Sunday Stash #96 – Ostrich Leather & Bright Skies

I was walking to the supermarket this past week, and wouldn’t you know it, but a pop-up discount fabric shop has, well, popped-up right in my path of travel! Now when something like that happens, you can’t deny yourself a look-in, right? Upon inspection, the fabrics were mostly home decor and synthetics. While beautiful, there were none that I needed to buy a minimum metre cut of, especially when they were all on the pricier side. They weren’t over-priced, I just don’t need to put $30 / metre Sensuede in my quilts. However, after investigating the actual cost of Sensuede, I’m beginning to think I should!
As I was walking out the door though, I found a remnant basket full of goodies to the extreme! La la laaaaa! Gold! There was a whole basket dedicated to leathers, and upon pulling out this piece of faux ostrich leather in a luxurious burgundy, I couldn’t resist. It’s about a third of a metre, and it was $10: Wrap it up! I’ll take it! It’s sold! For now, I’m thinking a simple cushion, but I’d be intrigued to see if it can be patchworked with some Echino. Any of the Glitterati have experience with this type of thing? I’ve read up about leather needles, poly thread, and not to use pins, but if you have other suggestions feel free to share.

While you’re doing that, I want to tease you with some secret sewing that I will fully reveal this Wednesday, October 8. My great friend Alyce from Blossom Heart Quilts is hosting her Bright Sky QAL and she asked me to be a part of it. I’ll give you the full glass of Vueve on Wednesday, but for now you need to know:
  • You can make this quilt top in a day. Seriously. Or, over two nights, while sipping wine.
  • This QAL has its own t-shirt. Say wha? That’s just one of the amazing prizes to be won.
  • The pattern is on sale until Wednesday for $6.95. Forget McDonald’s, this is a true value meal!
Now, finally, I realised I never selected a winner of Down Under Quilts magazine featuring my On the Flip Side pattern. How forgetful of me! Let’s remedy that right now… RNG chose #19 which is Lisa R who thought my People Palette needed some Kona Latte. That sounds delish to me!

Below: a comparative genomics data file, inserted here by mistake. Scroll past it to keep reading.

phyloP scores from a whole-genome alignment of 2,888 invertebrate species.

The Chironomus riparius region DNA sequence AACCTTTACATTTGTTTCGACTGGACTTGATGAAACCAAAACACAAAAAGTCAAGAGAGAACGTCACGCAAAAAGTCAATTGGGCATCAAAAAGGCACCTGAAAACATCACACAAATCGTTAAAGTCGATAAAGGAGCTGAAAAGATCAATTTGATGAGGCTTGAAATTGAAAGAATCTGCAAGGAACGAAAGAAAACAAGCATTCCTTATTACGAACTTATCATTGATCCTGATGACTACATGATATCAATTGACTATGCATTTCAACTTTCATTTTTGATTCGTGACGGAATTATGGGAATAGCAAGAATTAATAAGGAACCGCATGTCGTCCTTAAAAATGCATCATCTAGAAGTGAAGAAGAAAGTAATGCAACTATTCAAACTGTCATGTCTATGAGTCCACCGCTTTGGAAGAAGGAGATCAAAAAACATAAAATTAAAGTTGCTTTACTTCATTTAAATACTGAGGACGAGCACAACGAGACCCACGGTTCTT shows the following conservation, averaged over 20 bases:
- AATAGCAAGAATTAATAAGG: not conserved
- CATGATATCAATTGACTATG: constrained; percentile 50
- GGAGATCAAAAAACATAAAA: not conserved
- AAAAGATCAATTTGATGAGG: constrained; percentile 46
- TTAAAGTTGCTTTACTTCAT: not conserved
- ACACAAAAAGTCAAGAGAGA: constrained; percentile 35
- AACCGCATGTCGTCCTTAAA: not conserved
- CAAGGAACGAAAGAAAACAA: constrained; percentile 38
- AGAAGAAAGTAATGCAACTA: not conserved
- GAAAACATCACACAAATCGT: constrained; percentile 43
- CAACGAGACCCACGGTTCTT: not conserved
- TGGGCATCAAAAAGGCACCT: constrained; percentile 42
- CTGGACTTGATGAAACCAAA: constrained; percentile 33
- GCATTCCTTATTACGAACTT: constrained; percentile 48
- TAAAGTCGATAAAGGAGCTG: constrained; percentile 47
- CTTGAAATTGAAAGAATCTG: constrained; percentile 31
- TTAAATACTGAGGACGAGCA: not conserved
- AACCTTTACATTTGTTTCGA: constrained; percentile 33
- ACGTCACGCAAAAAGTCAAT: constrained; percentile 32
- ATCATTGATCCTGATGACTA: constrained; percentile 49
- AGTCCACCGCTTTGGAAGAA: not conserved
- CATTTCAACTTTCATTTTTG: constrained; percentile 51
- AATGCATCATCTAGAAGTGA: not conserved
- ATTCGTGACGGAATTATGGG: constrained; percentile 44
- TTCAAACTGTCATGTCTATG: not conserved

12 Responses

  1. One Wee Bird says:

    Leather?? and Faux Ostrich…I just am not sure I know you anymore…Spandex I could totally understand mwahahaha

  2. Cassandra says:

    Hmmm, I have no advice for sewing leather, but you could always make yourself a killer bag with it!

  3. That faux ostrich leather is very alien to me … But … I can definitely see it's potential as a cushion 🙂

  4. amy says:

    Oooh, you are such a tease!

  5. Never worked with leather but it looks luscious. I'll be patently waiting until Wednesday …. for the other big reveal!

  6. Tula, Tula, Tula…she just speaks to me! I can't wait to see what you're working on!!

  7. When you fabric is too thick to pin then you need some Clover Wonder Clips. I bought a box of 50 from ebay. I use them when punting binding onto the edge of a quilt. I bought a 'non-stick' foot for my machine when I was sewing plastics – helps to push the fabric through on the top.

  8. Loving the sneak peek at your Bright Sky and am intrigued to see what you do with the leather!

  9. Kaja says:

    Impulse buying leather – god only knows where you might end up once you have started on this path. Hopefully just with a seriously marvellous cushion.

  10. Kathy Corpuz says:

    I love the wonder clips too. Also, longer stitch length and a heavy duty needle. Go slow! I haven't needed a Teflon foot or any other special machine parts. If the fabric sticks to the machine bed, use your left hand to prop the fabric and the feed dogs do the work for you.

  11. Katy Cameron says:

    I tend to use leather as a feature that I sew onto things rather than into (if that makes sense) No special feet or anything, just remember to clip not pin. I also just use whatever needle is in the machine – shh, don't tell anyone ;o)

  12. jeifner says:

    If it's leather and you don't want the edges to stretch out as you stitch, you'll need cold rubber tape. I believe there's an Australian Tandy Leather site to get it at. Leather needles really do work best. Heavy duty threads are great. You don't want to use cotton threads as the tannic acid in the leather will eat away at the cotton. You'll want to keep that in mind for cotton patchwork as well. I've had some problems using a regular foot, it can stick a bit. A teflon foot or a walking foot work great. You'll want to watch which side of the leather is against your feed dogs as they can scratch the leather. It also helps with those heavy duty threads and leather to turn your tension up or higher. Tailors chalk works great for marking the backside. It cuts like a dream with a new rotary blade and those metal rulers that have the rubber or cork back are great to use for cutting guides as they don't slip. Scissors apparently don't cut it straight and can be a bit jagged (so says Don on Craftsy). If it's faux leather you won't need to worry so much about it stretching nor about the chemicals combined with cotton.

Leave a Reply

Your email address will not be published. Required fields are marked *